“The researchers extrapolate the findings to estimate what the broader safety impacts would be at either end of the gas price spectrum. If fuel costs had been at their lowest point ($1.81) over the entire study period, the researchers would expect 57,461 more crashes to have occurred—a 5.7 percent rise. But if fuel costs had been at their highest ($4.17) during this time, the expectation would be for 70,655 fewer crashes, or a 7 percent decline.”
Time is money, and residents of cities like Washington, D.C. and New York are using online grocery services to manage their busy lifestyles. A recent study projects the expanding industry will grow by 21 percent from 2013 to 2018.
But offshore drilling rigs and platforms are places Peapod and Urban Grocery can’t deliver. Located southwest of New Orleans on the Louisiana coast, Port Fourchon fills this delivery gap. It’s the major base for BP and other energy and service companies working in the Gulf of Mexico.
Port Fourchon has long been a lifeline for the gulf’s offshore energy industry, doubling in size over the past 20 years. Now an average of 270 vessels dock there each day, taking tons of food, tools, fuels and countless other items out to sea to supply the operations offshore.
The activities surrounding Port Fourchon directly support 10,800 jobs and have a huge effect on the region’s economy. BP’s business efforts have been an essential element of that multimillion dollar financial boost.
More than 12,100 tons of groceries pass through the port yearly, equivalent to more than 100 statues of Abraham Lincoln from the Lincoln Memorial. The number of loaves of bread alone delivered each year from the port is enough to create a quarter-million sandwiches.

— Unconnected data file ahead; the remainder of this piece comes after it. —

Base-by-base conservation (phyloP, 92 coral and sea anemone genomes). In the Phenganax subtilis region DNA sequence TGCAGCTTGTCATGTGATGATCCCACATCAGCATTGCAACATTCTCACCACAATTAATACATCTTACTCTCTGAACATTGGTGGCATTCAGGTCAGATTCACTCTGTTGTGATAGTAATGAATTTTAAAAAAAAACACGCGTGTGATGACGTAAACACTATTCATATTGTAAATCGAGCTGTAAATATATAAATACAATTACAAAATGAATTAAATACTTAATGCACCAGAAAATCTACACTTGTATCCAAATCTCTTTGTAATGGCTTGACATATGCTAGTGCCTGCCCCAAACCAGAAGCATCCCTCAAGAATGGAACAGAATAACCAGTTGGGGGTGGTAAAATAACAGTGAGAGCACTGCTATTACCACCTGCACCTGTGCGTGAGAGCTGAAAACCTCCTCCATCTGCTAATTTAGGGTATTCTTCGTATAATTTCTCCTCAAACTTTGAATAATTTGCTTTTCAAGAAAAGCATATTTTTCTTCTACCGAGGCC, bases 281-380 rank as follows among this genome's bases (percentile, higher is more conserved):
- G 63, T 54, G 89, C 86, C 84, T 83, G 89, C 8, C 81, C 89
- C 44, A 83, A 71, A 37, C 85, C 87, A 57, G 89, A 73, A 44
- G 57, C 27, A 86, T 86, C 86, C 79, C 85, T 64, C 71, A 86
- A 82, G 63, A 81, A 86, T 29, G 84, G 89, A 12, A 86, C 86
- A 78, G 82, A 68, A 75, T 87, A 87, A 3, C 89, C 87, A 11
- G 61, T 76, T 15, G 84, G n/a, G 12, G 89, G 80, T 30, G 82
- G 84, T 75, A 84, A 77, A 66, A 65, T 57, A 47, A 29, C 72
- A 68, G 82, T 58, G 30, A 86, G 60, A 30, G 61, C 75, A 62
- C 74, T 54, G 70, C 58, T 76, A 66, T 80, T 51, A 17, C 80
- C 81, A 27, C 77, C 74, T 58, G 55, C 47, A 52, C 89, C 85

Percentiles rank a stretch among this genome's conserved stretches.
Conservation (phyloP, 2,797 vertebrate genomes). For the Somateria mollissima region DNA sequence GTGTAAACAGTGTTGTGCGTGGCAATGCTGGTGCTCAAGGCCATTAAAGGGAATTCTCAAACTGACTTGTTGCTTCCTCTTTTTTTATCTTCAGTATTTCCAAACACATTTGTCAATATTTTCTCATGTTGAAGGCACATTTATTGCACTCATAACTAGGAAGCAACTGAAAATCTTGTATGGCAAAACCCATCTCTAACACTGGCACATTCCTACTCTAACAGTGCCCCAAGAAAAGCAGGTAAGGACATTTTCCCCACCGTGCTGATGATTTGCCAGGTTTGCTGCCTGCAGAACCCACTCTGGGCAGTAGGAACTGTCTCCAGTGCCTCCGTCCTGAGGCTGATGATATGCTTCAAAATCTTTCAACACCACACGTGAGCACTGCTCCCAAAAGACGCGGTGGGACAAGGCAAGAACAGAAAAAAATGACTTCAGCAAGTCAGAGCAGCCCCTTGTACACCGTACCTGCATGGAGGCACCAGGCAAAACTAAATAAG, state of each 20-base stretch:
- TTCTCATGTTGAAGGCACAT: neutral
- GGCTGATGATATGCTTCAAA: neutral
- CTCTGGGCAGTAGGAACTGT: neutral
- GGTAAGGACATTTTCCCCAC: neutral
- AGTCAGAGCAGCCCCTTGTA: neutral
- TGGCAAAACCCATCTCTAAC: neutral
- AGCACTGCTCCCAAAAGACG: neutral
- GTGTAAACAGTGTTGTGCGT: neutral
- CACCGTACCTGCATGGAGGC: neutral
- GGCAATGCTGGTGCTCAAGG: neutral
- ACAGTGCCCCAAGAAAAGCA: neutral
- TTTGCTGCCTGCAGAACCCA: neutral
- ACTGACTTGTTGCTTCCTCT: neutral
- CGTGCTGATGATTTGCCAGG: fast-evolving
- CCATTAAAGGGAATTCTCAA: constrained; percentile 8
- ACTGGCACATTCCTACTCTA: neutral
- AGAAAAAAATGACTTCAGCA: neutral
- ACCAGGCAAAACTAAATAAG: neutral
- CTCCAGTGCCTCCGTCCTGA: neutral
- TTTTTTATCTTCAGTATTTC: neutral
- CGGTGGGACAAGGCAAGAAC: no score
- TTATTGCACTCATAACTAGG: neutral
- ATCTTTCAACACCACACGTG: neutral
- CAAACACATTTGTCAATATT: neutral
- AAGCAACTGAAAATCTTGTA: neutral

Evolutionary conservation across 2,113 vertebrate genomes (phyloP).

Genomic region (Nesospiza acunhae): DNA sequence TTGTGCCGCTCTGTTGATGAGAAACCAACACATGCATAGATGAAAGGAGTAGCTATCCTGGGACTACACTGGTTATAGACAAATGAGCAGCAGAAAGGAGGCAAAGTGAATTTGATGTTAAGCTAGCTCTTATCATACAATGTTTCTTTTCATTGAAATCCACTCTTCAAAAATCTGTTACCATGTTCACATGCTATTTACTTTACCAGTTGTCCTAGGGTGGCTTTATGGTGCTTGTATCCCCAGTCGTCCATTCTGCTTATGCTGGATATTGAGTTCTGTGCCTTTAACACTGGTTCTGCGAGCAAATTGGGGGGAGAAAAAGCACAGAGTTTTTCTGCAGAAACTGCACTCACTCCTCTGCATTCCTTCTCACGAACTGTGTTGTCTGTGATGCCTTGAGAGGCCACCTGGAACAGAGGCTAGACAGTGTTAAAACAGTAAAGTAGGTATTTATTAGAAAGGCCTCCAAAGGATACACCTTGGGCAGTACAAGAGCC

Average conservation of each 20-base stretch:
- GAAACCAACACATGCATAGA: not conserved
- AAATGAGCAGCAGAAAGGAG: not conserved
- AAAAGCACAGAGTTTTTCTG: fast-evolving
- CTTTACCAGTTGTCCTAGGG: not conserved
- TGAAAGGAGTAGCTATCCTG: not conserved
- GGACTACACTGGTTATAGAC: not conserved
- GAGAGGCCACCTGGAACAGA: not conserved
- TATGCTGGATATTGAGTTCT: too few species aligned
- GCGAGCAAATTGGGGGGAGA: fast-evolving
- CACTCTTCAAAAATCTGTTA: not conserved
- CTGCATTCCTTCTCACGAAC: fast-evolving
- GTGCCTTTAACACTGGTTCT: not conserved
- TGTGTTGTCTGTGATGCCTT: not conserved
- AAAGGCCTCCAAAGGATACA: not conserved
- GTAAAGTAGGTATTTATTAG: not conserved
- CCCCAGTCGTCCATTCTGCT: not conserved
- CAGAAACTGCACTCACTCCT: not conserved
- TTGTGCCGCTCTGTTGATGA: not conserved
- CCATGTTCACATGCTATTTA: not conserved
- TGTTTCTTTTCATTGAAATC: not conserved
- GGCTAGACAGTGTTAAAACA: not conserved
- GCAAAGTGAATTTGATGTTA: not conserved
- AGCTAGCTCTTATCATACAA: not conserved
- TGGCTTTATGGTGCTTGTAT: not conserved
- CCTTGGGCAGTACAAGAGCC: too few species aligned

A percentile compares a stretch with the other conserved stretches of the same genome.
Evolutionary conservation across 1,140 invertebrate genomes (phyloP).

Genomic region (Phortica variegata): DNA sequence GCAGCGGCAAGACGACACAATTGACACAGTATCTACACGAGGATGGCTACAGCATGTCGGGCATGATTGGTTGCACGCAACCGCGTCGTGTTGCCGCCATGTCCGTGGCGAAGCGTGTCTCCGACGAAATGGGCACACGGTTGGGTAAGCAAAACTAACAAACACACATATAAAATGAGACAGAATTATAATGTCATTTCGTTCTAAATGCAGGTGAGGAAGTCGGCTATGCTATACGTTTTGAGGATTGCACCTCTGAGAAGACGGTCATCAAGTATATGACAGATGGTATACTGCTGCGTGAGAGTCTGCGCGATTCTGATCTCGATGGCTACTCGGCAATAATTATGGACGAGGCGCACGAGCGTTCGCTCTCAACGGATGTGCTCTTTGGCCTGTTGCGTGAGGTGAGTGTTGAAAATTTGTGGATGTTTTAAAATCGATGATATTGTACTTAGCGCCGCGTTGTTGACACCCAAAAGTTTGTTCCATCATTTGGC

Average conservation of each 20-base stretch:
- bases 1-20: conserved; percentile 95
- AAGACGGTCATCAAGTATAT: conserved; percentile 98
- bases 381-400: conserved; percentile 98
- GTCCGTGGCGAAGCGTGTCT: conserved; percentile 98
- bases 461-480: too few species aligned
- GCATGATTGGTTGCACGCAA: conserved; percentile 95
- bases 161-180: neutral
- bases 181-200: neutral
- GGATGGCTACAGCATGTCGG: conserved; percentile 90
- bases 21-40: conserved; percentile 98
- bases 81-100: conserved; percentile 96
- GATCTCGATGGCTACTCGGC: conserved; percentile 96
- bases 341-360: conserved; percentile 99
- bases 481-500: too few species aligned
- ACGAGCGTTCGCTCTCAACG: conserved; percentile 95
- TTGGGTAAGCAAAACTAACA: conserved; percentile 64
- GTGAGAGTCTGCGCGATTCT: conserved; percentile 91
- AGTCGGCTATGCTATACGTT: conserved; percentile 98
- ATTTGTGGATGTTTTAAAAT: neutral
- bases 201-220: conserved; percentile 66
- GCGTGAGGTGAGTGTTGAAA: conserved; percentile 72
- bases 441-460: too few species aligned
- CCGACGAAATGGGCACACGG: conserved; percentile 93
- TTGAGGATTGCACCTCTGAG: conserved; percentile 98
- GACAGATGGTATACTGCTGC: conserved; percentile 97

The BP facility at Port Fourchon is not a one-way delivery operation. About 65 percent of the equipment and tools sent out to the gulf make their way back to shore, along with waste material.
Learn more about how Louisiana helps BP deliver the energy that fuels America by visiting: www.bp.com/louisiana
USC’s US-China Institute writes: “During Chinese President Xi Jinping’s recent state visit to the U.S., energy policy took center stage as the world’s two biggest emitters of greenhouse gases outlined their shared desire for a global climate change agreement. Though the two countries might butt heads on economic and security issues, the agreement signals a new period of cooperation on climate issues. Kelly Sims Gallagher, director of The Fletcher Center for International Environment and Resource Policy and former senior policy advisor to the White House Office of Science and Technology Policy, is at the forefront of energy and climate issues affecting the U.S. and China. She is particularly interested in the role of policy in spurring the development and deployment of cleaner, more efficient energy technologies, domestically and internationally. US-China Today spoke with Gallagher about US-China climate policy and the most effective strategies for tackling this existential threat.”
Rigzone reports that “organizations representing the UK’s upstream oil and gas sector welcomed Wednesday an announcement from Energy and Climate Change Secretary Amber Rudd that the government of an energy policy that will see natural gas playing a central role in future power generation.”
“Speaking at the Institution of Civil Engineers in London, Rudd set out her vision of an energy system that she said will put consumers first, deliver more competition, reduce the burden on bill payers and ensure enough electricity generation to power the nation.”
“Rudd said that in order to develop a cleaner, more secure energy network she would consult on closing the country’s coal-fired power stations by 2025. A key was to achieve this will be to introduce more gas into the energy mix.”
Stratfor Global Intelligence writes: “With international climate negotiations set to begin in Paris at the end of the month, it remains to be seen whether leaders and experts can come together to sign a binding agreement on reducing global emissions. Regardless of the talks’ outcome, many countries are already working to reduce their emissions on a national level. From a geopolitical perspective, their efforts are less about potential environmental effects than they are about changes in the energy makeup of individual countries, and consequently, the cost of economic development.”